As with any exposure to cold weather, even if properly prepared, you need to be aware of the risks of hypothermia. Hypothermia is a potentially dangerous drop in body temperature, usually caused by prolonged exposure to cold temperatures. The risk of cold exposure increases as the winter months arrive. However, you should be aware that any time you are exposed to cold temperatures, such as a mountain hike in spring or cold wet winds during a summer ocean sailing trip, you can also be at risk of hypothermia.

Normal body temperature averages 98.6 degrees. With hypothermia, core temperature drops below 95 degrees. In severe hypothermia, core body temperature can drop to 82 degrees or lower.

Hypothermia symptoms for adults include:

  • Shivering, which may stop as hypothermia progresses (shivering is actually a good sign that a person’s heat regulation systems are still active. )
  • Slow, shallow breathing
  • Confusion and memory loss
  • Drowsiness or exhaustion
  • Slurred or mumbled speech
  • Loss of coordination, fumbling hands, stumbling steps
  • A slow, weak pulse
  • In severe hypothermia, a person may be unconscious without obvious signs of breathing or a pulse

Hypothermia is a potentially life-threatening condition that needs emergency medical attention.

If medical care isn’t immediately available:

  • Remove any wet clothes, hats, gloves, shoes, and socks
  • Protect the person against wind, drafts, and further heat loss with warm, dry clothes and blankets
  • Move gently to a warm, dry shelter as soon as possible
  • Begin rewarming the person with extra clothing. Use warm blankets. Other helpful items for warming are: an electric blanket to the torso area and hot packs and heating pad on the torso, armpits, neck, and groin; however, these can cause burns to the skin. Use your own body heat if nothing else is available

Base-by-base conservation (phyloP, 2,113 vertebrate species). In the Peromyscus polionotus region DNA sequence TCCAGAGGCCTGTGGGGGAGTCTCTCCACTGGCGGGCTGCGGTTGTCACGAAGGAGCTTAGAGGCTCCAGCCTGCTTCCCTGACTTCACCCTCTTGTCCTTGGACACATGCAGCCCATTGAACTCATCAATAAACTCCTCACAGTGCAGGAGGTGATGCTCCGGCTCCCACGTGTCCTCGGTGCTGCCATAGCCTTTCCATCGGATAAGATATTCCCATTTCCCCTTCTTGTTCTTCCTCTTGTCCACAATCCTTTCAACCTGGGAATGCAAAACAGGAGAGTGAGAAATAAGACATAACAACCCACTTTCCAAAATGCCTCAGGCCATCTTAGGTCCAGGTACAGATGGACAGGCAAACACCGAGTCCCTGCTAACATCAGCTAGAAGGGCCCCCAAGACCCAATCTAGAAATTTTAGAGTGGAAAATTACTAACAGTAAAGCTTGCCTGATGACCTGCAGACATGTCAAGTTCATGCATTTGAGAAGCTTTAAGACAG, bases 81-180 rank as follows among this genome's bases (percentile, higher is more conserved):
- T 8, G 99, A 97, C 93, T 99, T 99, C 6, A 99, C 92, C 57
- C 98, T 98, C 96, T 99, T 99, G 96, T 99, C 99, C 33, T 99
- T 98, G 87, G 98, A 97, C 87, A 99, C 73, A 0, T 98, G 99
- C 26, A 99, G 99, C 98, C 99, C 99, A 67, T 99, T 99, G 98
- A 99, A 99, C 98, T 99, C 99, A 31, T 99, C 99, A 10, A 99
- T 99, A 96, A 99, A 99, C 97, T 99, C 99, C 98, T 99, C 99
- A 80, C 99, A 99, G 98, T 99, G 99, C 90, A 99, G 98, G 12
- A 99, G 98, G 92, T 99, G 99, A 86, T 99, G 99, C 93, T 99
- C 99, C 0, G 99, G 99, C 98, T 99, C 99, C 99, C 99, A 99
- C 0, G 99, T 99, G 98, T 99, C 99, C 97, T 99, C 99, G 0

• Take the person’s temperature if a thermometer is available
  • Offer warm liquids, but avoid alcohol and caffeine, which speed up heat loss. Don’t try to give fluids to an unconscious person

In the end, cold weather should be anything but a barrier to your fitness efforts. Plan, adjust, and be smart. And most importantly, know the risks. So throw on your shoes, layer up properly, hydrate, warm up, and…

-Train Hard!

Proper Exercise Form

Good form is critical to both safe exercise and properly developing efficient movement mechanics and conditioning. Whether you are performing exercise consisting of running, resistance training, yoga, cross-fit, swimming, or any sport – developing and maintaining good form is essential.

When you perform movement with good form, your body is working as an effective unit. By using proper techniques, you will feel control of your body and motion, and reduce wasted motions that decrease physical effectiveness and increase the chances of injury.

Achieving Good Form

First, there is no one “perfect” or “absolute” way to move. There are several factors that come into play – the level of difficulty of the motion, level of resistance, and specific body mechanics of the individual performing the movement.